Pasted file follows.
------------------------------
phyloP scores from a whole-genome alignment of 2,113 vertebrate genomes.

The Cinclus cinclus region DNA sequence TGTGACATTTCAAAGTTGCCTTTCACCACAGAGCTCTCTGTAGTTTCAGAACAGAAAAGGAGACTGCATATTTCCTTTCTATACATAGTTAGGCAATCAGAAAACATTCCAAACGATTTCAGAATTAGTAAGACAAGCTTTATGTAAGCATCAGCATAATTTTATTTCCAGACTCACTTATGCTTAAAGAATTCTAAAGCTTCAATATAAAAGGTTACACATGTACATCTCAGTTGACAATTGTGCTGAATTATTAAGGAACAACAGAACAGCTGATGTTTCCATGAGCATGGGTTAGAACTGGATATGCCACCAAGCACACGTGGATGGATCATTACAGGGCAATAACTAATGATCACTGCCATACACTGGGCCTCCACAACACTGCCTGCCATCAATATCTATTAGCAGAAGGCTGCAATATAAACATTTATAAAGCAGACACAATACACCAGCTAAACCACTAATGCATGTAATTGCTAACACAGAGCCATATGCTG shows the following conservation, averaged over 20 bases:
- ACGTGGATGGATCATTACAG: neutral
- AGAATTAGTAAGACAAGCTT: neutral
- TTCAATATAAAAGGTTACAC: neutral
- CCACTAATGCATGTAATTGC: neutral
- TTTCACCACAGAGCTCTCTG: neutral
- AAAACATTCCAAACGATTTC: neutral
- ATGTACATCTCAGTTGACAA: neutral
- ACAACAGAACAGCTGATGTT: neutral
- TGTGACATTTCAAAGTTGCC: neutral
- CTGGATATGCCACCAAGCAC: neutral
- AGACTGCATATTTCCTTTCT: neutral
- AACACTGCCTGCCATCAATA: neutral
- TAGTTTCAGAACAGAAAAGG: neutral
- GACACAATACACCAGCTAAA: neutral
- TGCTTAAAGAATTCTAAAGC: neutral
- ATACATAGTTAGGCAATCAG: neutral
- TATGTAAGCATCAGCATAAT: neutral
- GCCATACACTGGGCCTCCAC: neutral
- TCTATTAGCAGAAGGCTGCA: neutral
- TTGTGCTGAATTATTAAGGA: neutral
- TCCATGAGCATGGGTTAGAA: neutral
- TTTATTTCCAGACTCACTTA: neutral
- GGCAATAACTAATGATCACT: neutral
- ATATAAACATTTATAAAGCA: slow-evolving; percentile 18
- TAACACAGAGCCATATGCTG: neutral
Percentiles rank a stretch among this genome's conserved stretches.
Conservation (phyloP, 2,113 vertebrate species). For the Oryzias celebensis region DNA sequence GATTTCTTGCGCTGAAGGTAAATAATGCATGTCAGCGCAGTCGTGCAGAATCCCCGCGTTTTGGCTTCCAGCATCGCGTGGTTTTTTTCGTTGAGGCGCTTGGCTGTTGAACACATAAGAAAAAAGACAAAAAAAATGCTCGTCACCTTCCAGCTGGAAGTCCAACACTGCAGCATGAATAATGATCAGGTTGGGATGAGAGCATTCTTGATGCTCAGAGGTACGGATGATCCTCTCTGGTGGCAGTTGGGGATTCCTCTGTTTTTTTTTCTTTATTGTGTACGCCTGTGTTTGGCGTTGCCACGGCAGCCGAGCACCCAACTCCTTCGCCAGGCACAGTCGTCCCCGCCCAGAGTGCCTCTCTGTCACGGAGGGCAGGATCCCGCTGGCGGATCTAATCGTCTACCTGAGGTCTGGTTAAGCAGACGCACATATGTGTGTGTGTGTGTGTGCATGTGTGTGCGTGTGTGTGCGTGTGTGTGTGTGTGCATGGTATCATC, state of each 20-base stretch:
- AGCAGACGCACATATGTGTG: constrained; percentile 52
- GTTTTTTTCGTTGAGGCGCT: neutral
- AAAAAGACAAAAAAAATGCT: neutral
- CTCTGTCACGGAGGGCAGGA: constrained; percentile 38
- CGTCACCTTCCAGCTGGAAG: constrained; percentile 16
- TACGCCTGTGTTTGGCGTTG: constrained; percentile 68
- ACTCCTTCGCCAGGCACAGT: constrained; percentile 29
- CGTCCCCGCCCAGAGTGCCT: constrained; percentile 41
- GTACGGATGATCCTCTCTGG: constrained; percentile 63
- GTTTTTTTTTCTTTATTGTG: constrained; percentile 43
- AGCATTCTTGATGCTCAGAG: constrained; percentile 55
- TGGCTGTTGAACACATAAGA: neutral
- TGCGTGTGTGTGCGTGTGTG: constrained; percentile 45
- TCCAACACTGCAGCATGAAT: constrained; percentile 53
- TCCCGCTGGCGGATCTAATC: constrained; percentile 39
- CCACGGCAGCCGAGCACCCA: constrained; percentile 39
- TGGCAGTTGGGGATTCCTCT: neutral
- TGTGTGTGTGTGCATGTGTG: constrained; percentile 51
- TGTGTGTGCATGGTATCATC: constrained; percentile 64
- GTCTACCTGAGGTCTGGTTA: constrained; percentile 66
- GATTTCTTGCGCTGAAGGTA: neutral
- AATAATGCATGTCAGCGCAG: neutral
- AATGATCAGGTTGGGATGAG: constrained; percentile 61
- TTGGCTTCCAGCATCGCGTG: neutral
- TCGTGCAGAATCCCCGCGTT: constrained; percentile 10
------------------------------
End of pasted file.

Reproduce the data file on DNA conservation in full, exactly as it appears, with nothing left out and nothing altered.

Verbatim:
phyloP scores from a whole-genome alignment of 2,113 vertebrate genomes.

The Cinclus cinclus region DNA sequence TGTGACATTTCAAAGTTGCCTTTCACCACAGAGCTCTCTGTAGTTTCAGAACAGAAAAGGAGACTGCATATTTCCTTTCTATACATAGTTAGGCAATCAGAAAACATTCCAAACGATTTCAGAATTAGTAAGACAAGCTTTATGTAAGCATCAGCATAATTTTATTTCCAGACTCACTTATGCTTAAAGAATTCTAAAGCTTCAATATAAAAGGTTACACATGTACATCTCAGTTGACAATTGTGCTGAATTATTAAGGAACAACAGAACAGCTGATGTTTCCATGAGCATGGGTTAGAACTGGATATGCCACCAAGCACACGTGGATGGATCATTACAGGGCAATAACTAATGATCACTGCCATACACTGGGCCTCCACAACACTGCCTGCCATCAATATCTATTAGCAGAAGGCTGCAATATAAACATTTATAAAGCAGACACAATACACCAGCTAAACCACTAATGCATGTAATTGCTAACACAGAGCCATATGCTG shows the following conservation, averaged over 20 bases:
- ACGTGGATGGATCATTACAG: neutral
- AGAATTAGTAAGACAAGCTT: neutral
- TTCAATATAAAAGGTTACAC: neutral
- CCACTAATGCATGTAATTGC: neutral
- TTTCACCACAGAGCTCTCTG: neutral
- AAAACATTCCAAACGATTTC: neutral
- ATGTACATCTCAGTTGACAA: neutral
- ACAACAGAACAGCTGATGTT: neutral
- TGTGACATTTCAAAGTTGCC: neutral
- CTGGATATGCCACCAAGCAC: neutral
- AGACTGCATATTTCCTTTCT: neutral
- AACACTGCCTGCCATCAATA: neutral
- TAGTTTCAGAACAGAAAAGG: neutral
- GACACAATACACCAGCTAAA: neutral
- TGCTTAAAGAATTCTAAAGC: neutral
- ATACATAGTTAGGCAATCAG: neutral
- TATGTAAGCATCAGCATAAT: neutral
- GCCATACACTGGGCCTCCAC: neutral
- TCTATTAGCAGAAGGCTGCA: neutral
- TTGTGCTGAATTATTAAGGA: neutral
- TCCATGAGCATGGGTTAGAA: neutral
- TTTATTTCCAGACTCACTTA: neutral
- GGCAATAACTAATGATCACT: neutral
- ATATAAACATTTATAAAGCA: slow-evolving; percentile 18
- TAACACAGAGCCATATGCTG: neutral
Percentiles rank a stretch among this genome's conserved stretches.
Conservation (phyloP, 2,113 vertebrate species). For the Oryzias celebensis region DNA sequence GATTTCTTGCGCTGAAGGTAAATAATGCATGTCAGCGCAGTCGTGCAGAATCCCCGCGTTTTGGCTTCCAGCATCGCGTGGTTTTTTTCGTTGAGGCGCTTGGCTGTTGAACACATAAGAAAAAAGACAAAAAAAATGCTCGTCACCTTCCAGCTGGAAGTCCAACACTGCAGCATGAATAATGATCAGGTTGGGATGAGAGCATTCTTGATGCTCAGAGGTACGGATGATCCTCTCTGGTGGCAGTTGGGGATTCCTCTGTTTTTTTTTCTTTATTGTGTACGCCTGTGTTTGGCGTTGCCACGGCAGCCGAGCACCCAACTCCTTCGCCAGGCACAGTCGTCCCCGCCCAGAGTGCCTCTCTGTCACGGAGGGCAGGATCCCGCTGGCGGATCTAATCGTCTACCTGAGGTCTGGTTAAGCAGACGCACATATGTGTGTGTGTGTGTGTGCATGTGTGTGCGTGTGTGTGCGTGTGTGTGTGTGTGCATGGTATCATC, state of each 20-base stretch:
- AGCAGACGCACATATGTGTG: constrained; percentile 52
- GTTTTTTTCGTTGAGGCGCT: neutral
- AAAAAGACAAAAAAAATGCT: neutral
- CTCTGTCACGGAGGGCAGGA: constrained; percentile 38
- CGTCACCTTCCAGCTGGAAG: constrained; percentile 16
- TACGCCTGTGTTTGGCGTTG: constrained; percentile 68
- ACTCCTTCGCCAGGCACAGT: constrained; percentile 29
- CGTCCCCGCCCAGAGTGCCT: constrained; percentile 41
- GTACGGATGATCCTCTCTGG: constrained; percentile 63
- GTTTTTTTTTCTTTATTGTG: constrained; percentile 43
- AGCATTCTTGATGCTCAGAG: constrained; percentile 55
- TGGCTGTTGAACACATAAGA: neutral
- TGCGTGTGTGTGCGTGTGTG: constrained; percentile 45
- TCCAACACTGCAGCATGAAT: constrained; percentile 53
- TCCCGCTGGCGGATCTAATC: constrained; percentile 39
- CCACGGCAGCCGAGCACCCA: constrained; percentile 39
- TGGCAGTTGGGGATTCCTCT: neutral
- TGTGTGTGTGTGCATGTGTG: constrained; percentile 51
- TGTGTGTGCATGGTATCATC: constrained; percentile 64
- GTCTACCTGAGGTCTGGTTA: constrained; percentile 66
- GATTTCTTGCGCTGAAGGTA: neutral
- AATAATGCATGTCAGCGCAG: neutral
- AATGATCAGGTTGGGATGAG: constrained; percentile 61
- TTGGCTTCCAGCATCGCGTG: neutral
- TCGTGCAGAATCCCCGCGTT: constrained; percentile 10